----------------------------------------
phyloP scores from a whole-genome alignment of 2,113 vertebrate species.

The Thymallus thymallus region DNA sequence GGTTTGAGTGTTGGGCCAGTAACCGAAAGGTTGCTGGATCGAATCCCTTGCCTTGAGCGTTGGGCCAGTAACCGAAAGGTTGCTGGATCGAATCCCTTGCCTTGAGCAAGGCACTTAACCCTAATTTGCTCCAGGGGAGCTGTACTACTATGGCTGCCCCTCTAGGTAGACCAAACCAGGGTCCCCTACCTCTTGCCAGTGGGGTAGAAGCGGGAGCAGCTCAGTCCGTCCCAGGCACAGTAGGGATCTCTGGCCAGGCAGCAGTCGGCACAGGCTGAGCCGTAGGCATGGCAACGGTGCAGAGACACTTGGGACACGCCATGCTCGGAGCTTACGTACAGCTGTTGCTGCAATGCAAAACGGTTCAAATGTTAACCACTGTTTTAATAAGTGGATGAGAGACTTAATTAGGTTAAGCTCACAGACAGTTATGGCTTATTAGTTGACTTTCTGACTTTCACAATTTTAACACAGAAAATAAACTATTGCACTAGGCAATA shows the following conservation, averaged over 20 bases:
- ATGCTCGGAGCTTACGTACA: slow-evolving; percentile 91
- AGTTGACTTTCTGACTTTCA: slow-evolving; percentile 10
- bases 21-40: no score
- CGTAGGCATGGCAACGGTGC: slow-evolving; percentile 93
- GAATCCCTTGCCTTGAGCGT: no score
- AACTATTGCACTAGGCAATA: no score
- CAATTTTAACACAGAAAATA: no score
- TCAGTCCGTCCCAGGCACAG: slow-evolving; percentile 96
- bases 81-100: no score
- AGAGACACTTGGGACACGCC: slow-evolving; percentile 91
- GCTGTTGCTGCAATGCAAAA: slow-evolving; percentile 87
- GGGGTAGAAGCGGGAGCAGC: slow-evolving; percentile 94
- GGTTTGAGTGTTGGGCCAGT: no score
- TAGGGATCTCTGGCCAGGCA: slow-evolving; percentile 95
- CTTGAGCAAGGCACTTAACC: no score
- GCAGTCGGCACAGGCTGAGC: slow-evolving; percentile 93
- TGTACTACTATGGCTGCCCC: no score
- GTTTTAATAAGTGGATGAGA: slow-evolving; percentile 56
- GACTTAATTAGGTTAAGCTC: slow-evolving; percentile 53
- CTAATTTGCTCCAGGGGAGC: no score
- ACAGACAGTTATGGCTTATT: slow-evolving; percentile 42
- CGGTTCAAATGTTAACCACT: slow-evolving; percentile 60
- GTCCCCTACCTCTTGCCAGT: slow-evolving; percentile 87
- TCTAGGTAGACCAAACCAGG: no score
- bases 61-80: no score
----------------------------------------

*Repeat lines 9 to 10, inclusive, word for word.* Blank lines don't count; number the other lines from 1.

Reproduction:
- CAATTTTAACACAGAAAATA: no score
- TCAGTCCGTCCCAGGCACAG: slow-evolving; percentile 96